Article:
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Proposed Rule

Airworthiness Directives; McDonnell Douglas Model DC-9, DC-9-80, and C-9 (Military) Series Airplanes; Model MD-88 Airplanes; and Model MD-90 Airplanes

Document Details

Information about this document as published in the Federal Register.

Published Document

This document has been published in the Federal Register. Use the PDF linked in the document sidebar for the official electronic format.

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AGENCY:

Federal Aviation Administration, DOT.

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ACTION:

Supplemental notice of proposed rulemaking; reopening of comment period.

SUMMARY:

This document revises an earlier proposed airworthiness directive (AD), applicable to certain McDonnell Douglas Model DC-9, DC-9-80, and C-9 (military) series airplanes; Model MD-88 airplanes; and Model MD-90 airplanes that would have required, among other actions, a visual check to determine the part and serial numbers of the upper lock link assembly of the nose landing gear (NLG); repetitive inspections of certain upper lock link assemblies to detect fatigue cracking; and replacement of the upper lock link assembly with an assembly made from aluminum forging material, if necessary. Such replacement would constitute terminating action for the requirements of this AD. That proposal was prompted by a report indicating that an NLG upper lock link fractured prior to landing and jammed against the NLG shock strut, restricting the NLG from fully extending. This new action revises, among other actions, a list of suspect parts; delays accomplishment of a certain replacement; and revises the initial compliance time. The actions specified by this new proposed AD are intended to address the identified unsafe condition.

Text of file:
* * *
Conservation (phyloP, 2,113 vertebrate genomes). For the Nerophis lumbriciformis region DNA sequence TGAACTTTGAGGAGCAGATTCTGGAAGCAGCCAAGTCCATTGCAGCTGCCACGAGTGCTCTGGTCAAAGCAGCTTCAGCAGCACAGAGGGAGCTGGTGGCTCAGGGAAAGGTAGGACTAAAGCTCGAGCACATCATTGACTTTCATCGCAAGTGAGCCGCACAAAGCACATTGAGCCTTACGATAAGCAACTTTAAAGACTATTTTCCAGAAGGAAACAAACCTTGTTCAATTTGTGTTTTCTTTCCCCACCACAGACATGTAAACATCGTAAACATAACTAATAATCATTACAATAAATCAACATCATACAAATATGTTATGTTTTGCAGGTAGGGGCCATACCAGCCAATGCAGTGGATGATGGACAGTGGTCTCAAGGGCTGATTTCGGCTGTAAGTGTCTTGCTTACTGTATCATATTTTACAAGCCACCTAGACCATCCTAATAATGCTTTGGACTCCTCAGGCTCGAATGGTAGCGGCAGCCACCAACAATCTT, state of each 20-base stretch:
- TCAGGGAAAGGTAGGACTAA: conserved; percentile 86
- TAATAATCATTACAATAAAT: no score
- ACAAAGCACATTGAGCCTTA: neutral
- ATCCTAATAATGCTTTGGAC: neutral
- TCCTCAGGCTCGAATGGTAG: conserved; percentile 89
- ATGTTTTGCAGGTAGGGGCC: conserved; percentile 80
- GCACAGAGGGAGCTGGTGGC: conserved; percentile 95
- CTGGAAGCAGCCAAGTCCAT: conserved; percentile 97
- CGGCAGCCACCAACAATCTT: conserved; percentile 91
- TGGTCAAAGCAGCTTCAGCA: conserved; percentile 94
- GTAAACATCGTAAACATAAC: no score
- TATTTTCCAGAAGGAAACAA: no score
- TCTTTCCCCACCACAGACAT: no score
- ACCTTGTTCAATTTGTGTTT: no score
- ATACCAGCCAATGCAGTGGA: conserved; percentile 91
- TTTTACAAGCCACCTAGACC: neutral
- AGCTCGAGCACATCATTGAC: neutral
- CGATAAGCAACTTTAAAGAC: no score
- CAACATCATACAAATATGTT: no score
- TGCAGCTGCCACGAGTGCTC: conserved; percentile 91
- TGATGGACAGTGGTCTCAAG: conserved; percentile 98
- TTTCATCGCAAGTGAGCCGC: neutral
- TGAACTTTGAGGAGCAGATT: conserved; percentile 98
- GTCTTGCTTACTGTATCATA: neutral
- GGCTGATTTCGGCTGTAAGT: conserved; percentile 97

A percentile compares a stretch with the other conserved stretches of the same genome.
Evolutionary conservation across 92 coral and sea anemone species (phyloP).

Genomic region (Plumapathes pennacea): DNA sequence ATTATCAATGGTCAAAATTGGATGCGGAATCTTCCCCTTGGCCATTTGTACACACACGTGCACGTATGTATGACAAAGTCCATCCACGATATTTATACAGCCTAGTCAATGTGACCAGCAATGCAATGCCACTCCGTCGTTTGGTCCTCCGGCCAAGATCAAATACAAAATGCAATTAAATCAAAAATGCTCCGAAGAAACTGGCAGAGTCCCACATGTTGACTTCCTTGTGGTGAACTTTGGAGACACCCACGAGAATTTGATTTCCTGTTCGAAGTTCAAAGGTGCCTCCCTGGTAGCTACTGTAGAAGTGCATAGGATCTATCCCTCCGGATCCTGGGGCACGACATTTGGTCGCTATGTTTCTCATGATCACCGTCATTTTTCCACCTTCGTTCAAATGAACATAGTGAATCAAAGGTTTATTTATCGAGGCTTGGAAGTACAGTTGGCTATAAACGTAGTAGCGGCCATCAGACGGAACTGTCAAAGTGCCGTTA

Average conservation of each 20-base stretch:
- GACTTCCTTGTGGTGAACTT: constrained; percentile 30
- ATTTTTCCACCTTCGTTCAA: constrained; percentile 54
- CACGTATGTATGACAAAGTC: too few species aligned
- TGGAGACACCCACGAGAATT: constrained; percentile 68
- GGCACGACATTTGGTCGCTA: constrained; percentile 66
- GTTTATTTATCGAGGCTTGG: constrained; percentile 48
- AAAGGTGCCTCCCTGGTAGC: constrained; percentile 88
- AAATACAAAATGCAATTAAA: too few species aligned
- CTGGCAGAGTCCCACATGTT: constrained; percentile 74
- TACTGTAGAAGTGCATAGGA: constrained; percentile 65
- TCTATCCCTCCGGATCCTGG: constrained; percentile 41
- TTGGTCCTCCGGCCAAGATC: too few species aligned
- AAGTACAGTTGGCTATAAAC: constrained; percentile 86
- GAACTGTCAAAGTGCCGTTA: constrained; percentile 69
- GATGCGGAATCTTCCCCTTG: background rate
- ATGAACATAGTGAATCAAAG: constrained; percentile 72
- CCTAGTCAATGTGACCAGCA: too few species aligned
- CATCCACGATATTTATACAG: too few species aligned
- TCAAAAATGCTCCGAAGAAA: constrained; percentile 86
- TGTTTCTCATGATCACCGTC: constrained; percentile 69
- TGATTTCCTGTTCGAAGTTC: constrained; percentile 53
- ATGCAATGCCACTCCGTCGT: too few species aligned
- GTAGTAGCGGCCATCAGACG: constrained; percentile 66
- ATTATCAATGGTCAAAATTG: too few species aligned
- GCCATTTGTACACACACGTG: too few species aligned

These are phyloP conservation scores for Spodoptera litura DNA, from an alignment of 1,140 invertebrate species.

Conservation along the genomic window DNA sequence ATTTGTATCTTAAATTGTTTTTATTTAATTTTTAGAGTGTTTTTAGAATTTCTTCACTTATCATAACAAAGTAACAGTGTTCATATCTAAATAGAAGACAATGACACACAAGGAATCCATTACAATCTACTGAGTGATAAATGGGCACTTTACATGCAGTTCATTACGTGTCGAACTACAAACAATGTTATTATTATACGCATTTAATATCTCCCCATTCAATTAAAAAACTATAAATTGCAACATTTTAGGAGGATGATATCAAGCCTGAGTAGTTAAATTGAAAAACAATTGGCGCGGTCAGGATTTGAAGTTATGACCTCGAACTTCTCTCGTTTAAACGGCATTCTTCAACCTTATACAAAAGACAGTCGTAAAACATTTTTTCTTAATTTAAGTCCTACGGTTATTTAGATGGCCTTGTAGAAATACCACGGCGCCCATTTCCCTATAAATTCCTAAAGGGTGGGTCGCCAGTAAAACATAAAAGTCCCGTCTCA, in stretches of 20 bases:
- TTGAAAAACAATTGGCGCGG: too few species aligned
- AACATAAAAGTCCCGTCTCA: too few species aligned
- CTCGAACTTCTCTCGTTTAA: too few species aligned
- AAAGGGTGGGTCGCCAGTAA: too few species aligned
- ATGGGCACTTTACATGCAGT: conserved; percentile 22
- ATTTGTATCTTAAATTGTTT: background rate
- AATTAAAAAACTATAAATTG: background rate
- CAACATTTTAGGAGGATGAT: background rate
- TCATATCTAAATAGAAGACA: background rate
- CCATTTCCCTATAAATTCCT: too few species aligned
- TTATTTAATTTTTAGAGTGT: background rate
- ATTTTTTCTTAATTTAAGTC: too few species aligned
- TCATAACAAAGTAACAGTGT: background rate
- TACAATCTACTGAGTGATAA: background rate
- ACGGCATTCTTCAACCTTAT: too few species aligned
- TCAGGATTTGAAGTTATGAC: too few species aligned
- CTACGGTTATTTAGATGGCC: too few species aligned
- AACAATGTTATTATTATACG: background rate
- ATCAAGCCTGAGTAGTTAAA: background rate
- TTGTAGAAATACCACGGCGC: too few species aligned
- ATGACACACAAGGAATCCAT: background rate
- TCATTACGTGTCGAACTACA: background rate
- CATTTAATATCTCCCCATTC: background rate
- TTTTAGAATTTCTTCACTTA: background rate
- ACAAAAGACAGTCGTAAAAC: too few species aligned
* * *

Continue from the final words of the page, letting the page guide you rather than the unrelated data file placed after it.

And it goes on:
DATES:

Comments must be received by March 12, 2001.

ADDRESSES: